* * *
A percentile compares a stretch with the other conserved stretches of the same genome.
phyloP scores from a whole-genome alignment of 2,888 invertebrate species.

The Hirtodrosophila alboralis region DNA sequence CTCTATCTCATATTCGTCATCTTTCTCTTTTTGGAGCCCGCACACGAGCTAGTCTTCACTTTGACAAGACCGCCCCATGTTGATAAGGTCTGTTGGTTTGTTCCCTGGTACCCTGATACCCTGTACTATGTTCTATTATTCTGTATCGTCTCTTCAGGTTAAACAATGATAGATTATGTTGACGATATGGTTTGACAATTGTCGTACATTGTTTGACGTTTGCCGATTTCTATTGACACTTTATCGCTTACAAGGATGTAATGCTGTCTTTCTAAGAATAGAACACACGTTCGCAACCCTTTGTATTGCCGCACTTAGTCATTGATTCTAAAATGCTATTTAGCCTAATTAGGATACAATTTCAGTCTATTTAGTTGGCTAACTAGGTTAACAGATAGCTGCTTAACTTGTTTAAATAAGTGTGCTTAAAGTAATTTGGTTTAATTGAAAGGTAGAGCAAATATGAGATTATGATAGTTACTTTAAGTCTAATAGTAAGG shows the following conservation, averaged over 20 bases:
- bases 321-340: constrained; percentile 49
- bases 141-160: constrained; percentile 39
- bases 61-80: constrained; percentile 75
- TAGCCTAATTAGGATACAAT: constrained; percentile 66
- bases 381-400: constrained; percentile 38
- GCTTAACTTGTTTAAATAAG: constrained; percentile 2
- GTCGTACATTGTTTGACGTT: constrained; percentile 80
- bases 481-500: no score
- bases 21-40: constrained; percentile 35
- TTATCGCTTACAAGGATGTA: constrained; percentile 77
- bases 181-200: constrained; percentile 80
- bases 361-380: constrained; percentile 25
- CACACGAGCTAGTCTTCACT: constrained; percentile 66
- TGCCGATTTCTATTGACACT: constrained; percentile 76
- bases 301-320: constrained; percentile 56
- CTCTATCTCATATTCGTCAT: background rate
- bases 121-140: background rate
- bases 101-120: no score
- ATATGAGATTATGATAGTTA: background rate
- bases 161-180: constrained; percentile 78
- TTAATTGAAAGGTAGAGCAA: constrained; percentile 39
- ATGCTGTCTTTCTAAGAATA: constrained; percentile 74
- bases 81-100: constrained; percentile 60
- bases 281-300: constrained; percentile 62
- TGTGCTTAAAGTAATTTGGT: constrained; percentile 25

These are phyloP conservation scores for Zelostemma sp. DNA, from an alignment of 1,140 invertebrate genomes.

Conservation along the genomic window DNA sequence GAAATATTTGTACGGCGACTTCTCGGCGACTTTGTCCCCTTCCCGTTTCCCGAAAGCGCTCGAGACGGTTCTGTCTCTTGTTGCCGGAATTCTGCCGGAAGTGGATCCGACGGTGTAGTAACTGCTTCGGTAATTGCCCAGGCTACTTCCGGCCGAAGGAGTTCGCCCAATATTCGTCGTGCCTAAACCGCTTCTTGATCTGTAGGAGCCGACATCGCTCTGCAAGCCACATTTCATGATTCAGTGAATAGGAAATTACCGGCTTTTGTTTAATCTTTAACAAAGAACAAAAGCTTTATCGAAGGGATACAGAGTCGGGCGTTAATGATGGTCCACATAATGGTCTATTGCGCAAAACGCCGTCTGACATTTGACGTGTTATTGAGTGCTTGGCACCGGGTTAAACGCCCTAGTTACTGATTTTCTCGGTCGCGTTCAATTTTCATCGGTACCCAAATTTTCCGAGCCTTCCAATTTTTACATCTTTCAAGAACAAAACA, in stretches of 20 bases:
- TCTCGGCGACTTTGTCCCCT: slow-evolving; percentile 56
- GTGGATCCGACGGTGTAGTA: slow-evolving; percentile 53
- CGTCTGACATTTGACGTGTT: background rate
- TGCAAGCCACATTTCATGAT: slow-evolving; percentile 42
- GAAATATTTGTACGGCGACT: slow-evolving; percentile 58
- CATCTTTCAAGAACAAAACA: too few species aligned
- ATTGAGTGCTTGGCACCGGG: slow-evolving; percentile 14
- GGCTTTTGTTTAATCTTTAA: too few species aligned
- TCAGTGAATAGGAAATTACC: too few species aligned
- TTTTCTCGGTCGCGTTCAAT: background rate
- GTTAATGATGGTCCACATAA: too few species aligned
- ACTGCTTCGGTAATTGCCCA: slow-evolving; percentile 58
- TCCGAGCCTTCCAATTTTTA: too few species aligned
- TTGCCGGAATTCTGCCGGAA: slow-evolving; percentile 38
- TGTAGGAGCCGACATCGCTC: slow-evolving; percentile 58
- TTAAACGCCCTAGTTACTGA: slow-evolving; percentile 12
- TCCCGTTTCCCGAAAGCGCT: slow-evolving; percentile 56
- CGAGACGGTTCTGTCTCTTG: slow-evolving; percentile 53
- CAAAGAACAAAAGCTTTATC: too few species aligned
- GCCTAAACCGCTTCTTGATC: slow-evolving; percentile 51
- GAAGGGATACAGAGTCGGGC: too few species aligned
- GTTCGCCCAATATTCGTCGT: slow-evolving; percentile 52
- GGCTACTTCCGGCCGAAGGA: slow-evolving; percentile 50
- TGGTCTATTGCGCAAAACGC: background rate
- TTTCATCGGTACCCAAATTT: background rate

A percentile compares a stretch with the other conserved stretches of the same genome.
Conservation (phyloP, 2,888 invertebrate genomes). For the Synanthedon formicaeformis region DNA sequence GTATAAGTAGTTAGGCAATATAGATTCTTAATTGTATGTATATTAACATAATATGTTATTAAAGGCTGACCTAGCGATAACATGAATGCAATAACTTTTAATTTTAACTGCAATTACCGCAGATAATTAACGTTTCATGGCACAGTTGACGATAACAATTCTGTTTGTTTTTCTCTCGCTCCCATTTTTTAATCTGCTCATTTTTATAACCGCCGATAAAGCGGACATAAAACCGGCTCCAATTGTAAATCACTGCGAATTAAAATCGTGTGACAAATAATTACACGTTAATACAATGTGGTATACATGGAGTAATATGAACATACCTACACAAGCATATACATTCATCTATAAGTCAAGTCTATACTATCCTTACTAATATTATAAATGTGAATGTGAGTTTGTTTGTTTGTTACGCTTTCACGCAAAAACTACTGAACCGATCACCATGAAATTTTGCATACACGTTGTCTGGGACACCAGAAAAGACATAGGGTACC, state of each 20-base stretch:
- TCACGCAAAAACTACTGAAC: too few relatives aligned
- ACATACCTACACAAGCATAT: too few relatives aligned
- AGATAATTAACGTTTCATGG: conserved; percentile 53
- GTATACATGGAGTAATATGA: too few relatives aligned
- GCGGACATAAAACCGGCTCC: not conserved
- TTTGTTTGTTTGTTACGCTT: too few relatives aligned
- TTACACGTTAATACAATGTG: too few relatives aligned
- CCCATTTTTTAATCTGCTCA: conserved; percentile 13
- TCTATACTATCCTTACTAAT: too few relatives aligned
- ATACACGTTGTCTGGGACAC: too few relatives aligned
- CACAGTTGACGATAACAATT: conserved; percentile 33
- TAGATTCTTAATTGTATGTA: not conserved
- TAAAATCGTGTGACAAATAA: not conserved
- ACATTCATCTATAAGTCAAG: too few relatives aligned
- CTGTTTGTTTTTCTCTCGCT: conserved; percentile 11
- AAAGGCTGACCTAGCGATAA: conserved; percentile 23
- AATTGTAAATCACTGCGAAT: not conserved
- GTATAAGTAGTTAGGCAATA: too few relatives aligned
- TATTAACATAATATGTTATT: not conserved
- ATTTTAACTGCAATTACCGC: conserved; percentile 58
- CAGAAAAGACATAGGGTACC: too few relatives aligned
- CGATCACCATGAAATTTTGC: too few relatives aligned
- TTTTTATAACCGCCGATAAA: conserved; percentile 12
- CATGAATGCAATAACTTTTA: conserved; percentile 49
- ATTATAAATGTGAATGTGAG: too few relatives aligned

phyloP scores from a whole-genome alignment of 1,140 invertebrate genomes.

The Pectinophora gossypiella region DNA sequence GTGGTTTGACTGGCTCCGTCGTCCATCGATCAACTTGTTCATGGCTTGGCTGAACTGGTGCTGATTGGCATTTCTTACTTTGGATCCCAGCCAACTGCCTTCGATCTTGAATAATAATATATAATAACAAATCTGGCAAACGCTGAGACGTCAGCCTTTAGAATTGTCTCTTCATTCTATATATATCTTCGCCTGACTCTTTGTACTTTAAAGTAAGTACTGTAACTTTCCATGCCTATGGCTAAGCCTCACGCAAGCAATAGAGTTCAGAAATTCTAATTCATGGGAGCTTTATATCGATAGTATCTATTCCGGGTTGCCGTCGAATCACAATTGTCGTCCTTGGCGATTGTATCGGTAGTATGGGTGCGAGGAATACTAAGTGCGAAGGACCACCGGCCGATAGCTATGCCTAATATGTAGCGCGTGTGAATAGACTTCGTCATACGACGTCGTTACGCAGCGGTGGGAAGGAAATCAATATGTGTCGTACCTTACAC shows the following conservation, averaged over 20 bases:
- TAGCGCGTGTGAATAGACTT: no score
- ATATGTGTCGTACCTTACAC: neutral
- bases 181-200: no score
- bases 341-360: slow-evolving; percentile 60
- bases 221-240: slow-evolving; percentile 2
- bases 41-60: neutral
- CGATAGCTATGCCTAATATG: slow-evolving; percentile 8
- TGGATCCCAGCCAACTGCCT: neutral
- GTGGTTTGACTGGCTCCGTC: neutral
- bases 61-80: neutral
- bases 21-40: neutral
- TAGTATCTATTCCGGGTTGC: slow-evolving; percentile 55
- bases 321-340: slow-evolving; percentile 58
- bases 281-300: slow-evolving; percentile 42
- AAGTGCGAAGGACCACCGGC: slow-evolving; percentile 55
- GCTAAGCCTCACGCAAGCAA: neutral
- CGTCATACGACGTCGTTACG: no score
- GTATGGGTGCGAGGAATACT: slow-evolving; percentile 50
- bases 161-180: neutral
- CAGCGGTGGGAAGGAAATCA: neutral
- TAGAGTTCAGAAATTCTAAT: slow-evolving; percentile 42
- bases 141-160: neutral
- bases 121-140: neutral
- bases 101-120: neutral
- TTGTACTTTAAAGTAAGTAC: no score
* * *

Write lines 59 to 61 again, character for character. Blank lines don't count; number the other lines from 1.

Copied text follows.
- ACATACCTACACAAGCATAT: too few relatives aligned
- AGATAATTAACGTTTCATGG: conserved; percentile 53
- GTATACATGGAGTAATATGA: too few relatives aligned